Vendors make strides
Firewall makers, such as Cisco and Check Point Software Technologies Ltd., have added support for SIP and H.323 to their firewalls. Other vendors including Swedish firm Ingate, Acme Packets and Jasomi, offer VoIP-specific firewalls and appliances that supplement firewalls to better handle voice. Ingate’s device supports SIP on dynamically allocated ports on the firewall, which lets large volumes of calls through the box, as opposed to opening a specific port on a firewall for VoIP, which could leave a network open to intrusion, the company says.
Jasomi says its PeerPoint SIP-enabled firewall sits outside a regular corporate firewall and acts as a secure proxy for SIP traffic between sites connected over a nonsecure network.
The Internet Engineering Task Force is working on a proposal called MidCom that would standardize such a proxy for IP voice traffic that is separate from the firewall.
“Voice over IP on the Internet is certainly doable, but I wouldn’t recommend it,” says Mike ko, director of IT for Experio Solutions, a consulting firm. Experio uses VoIP gear from Shoreline Communications in the comany’s 18 offices around the country to support 800 employees. The distributed Shoreline boxes run analog voice to desktops, then convert traffic to IP, which can be run across the company’s WAN – an IP VPN service from Qwest Communications International Inc. Cisco routers at the edge of each site prioritize the VoIP traffic before it is sent to Qwest, where the voice and data flows are encrypted and sent across the VPN instead of the Internet.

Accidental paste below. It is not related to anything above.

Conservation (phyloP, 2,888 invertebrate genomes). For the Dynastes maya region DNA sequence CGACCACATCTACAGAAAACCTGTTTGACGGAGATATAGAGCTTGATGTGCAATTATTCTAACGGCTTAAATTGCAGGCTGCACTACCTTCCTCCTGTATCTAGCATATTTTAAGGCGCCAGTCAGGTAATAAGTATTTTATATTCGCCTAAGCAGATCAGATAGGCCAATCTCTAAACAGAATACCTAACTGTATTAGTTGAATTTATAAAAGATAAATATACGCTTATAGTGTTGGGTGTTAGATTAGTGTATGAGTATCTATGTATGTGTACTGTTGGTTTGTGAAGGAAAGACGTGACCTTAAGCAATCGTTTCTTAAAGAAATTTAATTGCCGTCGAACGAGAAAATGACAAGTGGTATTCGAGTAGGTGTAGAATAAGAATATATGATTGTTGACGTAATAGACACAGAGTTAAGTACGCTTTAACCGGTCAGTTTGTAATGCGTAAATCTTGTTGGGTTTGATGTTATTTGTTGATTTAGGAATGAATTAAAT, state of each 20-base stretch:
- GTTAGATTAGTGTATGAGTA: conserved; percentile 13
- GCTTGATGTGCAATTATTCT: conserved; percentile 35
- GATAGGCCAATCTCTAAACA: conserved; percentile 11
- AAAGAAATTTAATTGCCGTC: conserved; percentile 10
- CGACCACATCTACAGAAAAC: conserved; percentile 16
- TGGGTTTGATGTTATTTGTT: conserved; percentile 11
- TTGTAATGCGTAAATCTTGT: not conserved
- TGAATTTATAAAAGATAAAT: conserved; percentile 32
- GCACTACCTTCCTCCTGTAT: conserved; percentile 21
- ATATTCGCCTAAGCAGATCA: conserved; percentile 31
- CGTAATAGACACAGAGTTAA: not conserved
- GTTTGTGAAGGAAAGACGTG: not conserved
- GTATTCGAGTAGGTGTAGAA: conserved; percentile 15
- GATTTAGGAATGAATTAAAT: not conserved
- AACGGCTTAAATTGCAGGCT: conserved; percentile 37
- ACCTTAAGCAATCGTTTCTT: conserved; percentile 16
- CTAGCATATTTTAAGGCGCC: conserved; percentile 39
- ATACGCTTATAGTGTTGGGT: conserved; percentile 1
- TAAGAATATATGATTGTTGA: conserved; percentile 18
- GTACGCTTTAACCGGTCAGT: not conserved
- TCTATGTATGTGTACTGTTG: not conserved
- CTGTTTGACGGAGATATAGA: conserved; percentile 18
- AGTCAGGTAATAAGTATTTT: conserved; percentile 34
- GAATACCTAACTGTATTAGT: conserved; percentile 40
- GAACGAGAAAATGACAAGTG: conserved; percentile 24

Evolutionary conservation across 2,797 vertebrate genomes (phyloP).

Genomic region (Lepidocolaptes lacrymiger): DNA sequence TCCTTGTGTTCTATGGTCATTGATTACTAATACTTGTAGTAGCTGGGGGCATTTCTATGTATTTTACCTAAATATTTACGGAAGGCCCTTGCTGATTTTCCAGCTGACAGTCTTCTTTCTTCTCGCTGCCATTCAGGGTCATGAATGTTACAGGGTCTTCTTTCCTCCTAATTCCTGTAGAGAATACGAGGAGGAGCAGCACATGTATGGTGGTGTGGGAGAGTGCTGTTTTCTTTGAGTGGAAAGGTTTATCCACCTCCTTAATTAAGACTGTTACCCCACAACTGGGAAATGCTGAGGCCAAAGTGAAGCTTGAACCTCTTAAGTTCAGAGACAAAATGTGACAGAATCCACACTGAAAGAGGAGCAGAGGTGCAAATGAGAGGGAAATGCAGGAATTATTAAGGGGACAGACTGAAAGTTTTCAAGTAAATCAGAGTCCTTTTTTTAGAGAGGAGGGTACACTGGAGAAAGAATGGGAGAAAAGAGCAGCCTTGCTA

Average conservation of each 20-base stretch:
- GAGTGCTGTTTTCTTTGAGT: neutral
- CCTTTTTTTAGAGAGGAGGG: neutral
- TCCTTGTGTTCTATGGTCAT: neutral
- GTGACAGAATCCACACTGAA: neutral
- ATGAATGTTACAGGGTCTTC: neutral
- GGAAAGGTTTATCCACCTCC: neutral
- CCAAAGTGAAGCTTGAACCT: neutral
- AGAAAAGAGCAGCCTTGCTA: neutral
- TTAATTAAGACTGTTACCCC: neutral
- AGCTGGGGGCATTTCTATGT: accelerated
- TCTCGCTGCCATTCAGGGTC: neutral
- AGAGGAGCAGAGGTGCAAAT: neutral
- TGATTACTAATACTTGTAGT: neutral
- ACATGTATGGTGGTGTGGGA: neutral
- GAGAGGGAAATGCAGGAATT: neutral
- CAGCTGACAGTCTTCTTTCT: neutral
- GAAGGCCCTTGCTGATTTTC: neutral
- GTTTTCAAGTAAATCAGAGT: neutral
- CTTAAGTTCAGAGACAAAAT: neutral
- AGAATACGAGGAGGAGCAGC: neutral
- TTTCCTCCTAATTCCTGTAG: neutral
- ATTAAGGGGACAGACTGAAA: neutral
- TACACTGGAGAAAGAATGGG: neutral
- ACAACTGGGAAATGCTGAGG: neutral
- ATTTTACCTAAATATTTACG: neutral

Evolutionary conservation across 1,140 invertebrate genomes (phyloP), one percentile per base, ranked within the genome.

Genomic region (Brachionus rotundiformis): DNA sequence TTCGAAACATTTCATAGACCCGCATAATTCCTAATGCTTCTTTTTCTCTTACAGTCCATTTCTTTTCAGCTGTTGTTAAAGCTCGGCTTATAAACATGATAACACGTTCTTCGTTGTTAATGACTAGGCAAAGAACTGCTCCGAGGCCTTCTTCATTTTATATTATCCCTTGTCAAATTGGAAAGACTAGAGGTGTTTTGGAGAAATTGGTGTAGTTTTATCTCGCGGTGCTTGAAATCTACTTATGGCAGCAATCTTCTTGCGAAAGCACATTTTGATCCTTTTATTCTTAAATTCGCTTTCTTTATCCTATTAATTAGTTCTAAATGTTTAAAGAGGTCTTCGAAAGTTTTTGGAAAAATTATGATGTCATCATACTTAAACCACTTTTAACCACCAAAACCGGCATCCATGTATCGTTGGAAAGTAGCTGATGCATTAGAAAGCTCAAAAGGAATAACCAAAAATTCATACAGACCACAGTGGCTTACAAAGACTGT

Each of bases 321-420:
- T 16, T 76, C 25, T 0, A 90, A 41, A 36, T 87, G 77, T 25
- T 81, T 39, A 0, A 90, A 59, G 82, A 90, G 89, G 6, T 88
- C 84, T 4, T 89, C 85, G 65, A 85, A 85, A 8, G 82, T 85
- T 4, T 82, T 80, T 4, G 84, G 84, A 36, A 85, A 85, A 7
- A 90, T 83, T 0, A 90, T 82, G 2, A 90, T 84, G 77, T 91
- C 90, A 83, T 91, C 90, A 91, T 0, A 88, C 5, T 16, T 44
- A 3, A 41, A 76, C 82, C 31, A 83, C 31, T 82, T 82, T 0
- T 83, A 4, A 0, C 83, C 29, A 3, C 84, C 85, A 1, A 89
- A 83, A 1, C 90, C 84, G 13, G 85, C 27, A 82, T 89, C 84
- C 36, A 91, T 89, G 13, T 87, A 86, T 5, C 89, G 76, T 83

While ko says he has run H.323-based videoconferencing through his firewalls and over the Internet for some company meetings, he says he’ll stick with his VPN to carry everyday voice.
“We had discussions of possibly opening ports [on our firewalls] to allow voice to go across the Internet … but there’s no need to,” ko says, adding that the less his network is exposed to the Internet, the more secure it is.